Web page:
Curtis Corner

The School Building Committee will look at the feasibility of adding an addition onto Curtis Corner Middle School. If possible, it could become the new high school in South Kingstown. 

SOUTH KINGSTOWN – School committee members unanimously voted to direct the building committee to investigate the feasibility of an expansion to Curtis Corner Middle School on Monday night, to be used in place of the current high school.

“This recommendation was a result of diligent work from Superintendent Linda Savastano rooted in educational values, student engagement and her firsthand experience,” School Committee Chair Stephanie Canter wrote on her official Facebook page on Tuesday. “I’m grateful that she had the courage and intuition to call for a change in the narrative. The investment should tie to students and modalities of learning–the roof and bricks will come.”

Superintendent Linda Savastano began Monday night’s meeting by discussing the importance of facilities conversation centered around student education–not the buildings and spaces themselves. 

“As we all look in every district in Rhode Island, the question that should come to mind is really considering the essential values of your educational programming, first,” Savastano said. “It sounds kind of strange because we’re talking about buildings and I’m asking us to think about our educational programming.”

Since arriving in the district several months ago, Savastano said she’s recognized some discomfort among some when the conversation is rooted only in facilities. Instead, she’d like to have the district make the spaces that will better aid curriculum. Although Savastano has long said that a great teacher can teach out of a paper bag, there are design elements that can better aid the way students learn.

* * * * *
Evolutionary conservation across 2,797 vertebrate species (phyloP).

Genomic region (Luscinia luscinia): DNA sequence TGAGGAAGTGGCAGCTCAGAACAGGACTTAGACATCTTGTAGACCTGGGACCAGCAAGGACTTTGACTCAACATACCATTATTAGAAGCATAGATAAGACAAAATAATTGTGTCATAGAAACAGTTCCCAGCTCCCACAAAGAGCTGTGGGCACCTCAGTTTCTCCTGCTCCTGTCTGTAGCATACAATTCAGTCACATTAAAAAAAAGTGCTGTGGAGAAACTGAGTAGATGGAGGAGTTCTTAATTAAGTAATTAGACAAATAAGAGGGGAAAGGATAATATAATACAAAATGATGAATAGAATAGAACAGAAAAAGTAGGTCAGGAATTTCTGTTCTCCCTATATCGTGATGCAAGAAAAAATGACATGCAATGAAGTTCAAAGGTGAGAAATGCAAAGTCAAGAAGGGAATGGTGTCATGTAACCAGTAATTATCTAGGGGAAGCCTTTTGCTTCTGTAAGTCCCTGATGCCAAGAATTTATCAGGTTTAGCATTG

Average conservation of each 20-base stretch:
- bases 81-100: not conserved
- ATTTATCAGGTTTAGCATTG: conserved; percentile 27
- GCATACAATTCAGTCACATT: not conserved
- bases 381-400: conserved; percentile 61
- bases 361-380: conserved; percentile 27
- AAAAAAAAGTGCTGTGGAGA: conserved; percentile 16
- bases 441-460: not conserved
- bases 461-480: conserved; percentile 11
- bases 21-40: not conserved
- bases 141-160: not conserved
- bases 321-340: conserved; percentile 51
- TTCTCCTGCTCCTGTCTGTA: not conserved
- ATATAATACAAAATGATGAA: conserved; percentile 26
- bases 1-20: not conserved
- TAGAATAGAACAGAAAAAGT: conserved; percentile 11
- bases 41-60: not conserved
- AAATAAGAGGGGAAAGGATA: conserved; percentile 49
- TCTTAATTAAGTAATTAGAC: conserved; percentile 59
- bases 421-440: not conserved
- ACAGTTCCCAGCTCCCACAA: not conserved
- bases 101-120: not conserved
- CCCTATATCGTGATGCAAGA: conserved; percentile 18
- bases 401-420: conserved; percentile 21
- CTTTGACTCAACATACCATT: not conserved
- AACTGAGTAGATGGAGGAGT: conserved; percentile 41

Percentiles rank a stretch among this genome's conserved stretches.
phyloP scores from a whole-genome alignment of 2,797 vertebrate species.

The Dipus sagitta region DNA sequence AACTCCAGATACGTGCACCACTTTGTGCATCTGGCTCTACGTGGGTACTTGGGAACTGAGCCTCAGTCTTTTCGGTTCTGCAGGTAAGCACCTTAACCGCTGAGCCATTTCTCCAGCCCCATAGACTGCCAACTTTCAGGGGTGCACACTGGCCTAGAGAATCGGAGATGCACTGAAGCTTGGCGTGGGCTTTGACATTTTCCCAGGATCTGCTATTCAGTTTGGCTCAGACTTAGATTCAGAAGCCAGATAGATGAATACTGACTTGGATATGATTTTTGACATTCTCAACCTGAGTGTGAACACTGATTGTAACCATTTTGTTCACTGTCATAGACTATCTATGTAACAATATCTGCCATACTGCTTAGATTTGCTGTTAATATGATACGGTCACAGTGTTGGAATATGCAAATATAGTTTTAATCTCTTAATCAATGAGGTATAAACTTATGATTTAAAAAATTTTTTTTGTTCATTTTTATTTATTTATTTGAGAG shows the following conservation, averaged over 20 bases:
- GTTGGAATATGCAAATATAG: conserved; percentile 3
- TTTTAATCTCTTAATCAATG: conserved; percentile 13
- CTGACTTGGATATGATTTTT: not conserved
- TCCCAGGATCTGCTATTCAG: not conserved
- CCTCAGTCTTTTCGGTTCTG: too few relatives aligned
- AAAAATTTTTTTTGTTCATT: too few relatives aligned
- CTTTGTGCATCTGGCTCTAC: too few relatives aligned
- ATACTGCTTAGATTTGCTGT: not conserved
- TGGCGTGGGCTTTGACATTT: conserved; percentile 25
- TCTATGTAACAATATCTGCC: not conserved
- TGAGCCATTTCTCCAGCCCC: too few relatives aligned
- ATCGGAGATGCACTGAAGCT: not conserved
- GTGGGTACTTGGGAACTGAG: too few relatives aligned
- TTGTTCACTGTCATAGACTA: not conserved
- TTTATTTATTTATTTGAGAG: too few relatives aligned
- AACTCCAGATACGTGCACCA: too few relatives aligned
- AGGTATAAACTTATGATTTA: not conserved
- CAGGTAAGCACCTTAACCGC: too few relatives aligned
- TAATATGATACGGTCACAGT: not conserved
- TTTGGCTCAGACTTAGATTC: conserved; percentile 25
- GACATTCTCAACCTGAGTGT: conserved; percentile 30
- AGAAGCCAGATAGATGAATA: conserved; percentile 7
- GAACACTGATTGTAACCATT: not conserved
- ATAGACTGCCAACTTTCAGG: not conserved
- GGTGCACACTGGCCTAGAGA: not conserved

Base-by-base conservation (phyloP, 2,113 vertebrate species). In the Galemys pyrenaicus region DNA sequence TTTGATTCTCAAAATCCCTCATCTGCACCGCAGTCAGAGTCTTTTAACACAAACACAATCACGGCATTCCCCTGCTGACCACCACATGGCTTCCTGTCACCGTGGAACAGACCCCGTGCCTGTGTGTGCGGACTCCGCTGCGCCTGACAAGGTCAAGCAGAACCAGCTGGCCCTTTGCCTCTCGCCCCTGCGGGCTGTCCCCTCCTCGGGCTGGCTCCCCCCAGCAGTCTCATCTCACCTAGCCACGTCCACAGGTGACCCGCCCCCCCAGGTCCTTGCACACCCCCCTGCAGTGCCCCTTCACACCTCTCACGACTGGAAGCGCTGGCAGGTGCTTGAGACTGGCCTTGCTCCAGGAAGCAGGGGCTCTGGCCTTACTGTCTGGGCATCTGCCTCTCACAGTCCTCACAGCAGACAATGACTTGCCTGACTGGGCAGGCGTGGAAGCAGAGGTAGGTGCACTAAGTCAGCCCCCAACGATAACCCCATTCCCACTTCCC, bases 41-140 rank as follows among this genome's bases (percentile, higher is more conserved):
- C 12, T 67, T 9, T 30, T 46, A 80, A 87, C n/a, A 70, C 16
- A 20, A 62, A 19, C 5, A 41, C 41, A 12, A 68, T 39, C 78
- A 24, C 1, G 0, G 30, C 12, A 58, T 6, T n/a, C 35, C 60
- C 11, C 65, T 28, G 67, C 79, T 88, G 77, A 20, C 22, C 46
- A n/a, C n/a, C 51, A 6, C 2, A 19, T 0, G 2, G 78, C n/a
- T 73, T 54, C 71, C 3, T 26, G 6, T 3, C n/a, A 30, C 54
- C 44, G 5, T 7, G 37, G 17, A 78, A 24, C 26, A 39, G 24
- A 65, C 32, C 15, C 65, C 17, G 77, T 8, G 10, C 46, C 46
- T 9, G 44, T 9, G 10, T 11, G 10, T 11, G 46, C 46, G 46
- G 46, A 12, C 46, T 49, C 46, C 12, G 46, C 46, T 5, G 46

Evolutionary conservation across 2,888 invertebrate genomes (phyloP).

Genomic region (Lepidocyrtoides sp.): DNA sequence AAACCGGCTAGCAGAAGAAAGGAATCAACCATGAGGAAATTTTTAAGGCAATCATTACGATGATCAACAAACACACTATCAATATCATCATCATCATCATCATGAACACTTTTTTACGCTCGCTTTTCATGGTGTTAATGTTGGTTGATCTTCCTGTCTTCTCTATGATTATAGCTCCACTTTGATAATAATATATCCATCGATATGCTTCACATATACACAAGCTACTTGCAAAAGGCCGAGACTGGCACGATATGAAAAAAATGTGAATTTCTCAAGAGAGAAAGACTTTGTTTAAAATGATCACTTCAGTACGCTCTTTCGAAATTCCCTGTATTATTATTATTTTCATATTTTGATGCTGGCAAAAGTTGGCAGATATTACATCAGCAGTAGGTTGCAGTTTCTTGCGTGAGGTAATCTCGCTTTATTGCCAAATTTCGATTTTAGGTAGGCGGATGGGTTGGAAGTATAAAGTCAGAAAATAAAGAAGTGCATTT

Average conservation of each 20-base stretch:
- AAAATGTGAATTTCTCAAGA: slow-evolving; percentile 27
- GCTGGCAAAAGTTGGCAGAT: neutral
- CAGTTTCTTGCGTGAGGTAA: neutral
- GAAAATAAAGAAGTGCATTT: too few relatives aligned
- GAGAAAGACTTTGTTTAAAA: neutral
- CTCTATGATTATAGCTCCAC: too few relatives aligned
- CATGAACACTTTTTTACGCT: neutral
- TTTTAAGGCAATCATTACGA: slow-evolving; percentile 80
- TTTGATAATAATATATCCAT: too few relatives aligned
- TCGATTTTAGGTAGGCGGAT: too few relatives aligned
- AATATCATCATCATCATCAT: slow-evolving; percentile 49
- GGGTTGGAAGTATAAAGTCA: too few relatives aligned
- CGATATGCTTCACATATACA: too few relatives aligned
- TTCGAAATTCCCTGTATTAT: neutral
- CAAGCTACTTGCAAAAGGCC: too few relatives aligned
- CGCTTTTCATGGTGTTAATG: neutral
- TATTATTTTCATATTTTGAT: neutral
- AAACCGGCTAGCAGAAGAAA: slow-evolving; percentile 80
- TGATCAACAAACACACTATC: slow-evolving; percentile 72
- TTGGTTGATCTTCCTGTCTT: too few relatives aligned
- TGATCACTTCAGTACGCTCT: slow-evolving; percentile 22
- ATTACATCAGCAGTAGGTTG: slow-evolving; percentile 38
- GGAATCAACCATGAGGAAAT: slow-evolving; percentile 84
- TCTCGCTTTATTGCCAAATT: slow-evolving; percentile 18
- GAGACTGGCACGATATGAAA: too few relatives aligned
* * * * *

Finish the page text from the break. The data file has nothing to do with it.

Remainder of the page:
Present at Monday night’s meeting was Savastano’s colleague and friend, Edward Collins, who is the current chief of Facilities Management and Capital Projects for the Cranston Public School District.

Although Cranston faces far more facility issues, the district recently completed a major renovation to a wing of Eden Park Elementary School–featuring modern, cutting edge technology and design. The $8.8 million project was only possible, Collins said, because the district is looking at education first –not by playing a game of keep-up and with codes and compliances. 

“We want to make sure we’re driving every conversation, as far as facilities, as to how does it affects education and how are we changing it,” Collins said. “I’m not ignoring the bricks and mortar, it all happens, it’s just not part of the conversation anymore. What’s driving the conversation is how we’re delivering education.” 

Now, after reassessing how they were talking about the updates that needed to be made, every dollar Cranston spends on facilities is going directly back into the classroom, according to Collins.

After speaking with many stakeholders throughout the school community, Savastano proposed that the school building committee look into the feasibility of building out an addition to Curtis Corner Middle School. The addition, she said, could potentially house high school students, and eventually, lead to the closing of the current high school. 

“It would, I know, blow up our plan,” Savastano said. 

The proposal comes after speaking with and picking the brains of community members, she said, not from any technical analysis. She just wants to explore possible options and potentially change the conservation, even at the risk of appearing indecisive.  

“I won’t assume to speak for everyone out there, and I’m sure people will come up and voice their opinion because they do that very well, but I will say that the feedback we have received, they are already viewing us as indecisive about what we’re doing,” school committee member Kate Macinanti said. “I do know that the current Stage II Application, as it’s set up, is not very popular.”

“I think having the courage to stop, take a breath and say ‘Maybe we should not be moving forward with this because there are deep concerns with what’s happening,’ I think speaks positively,” she added. 

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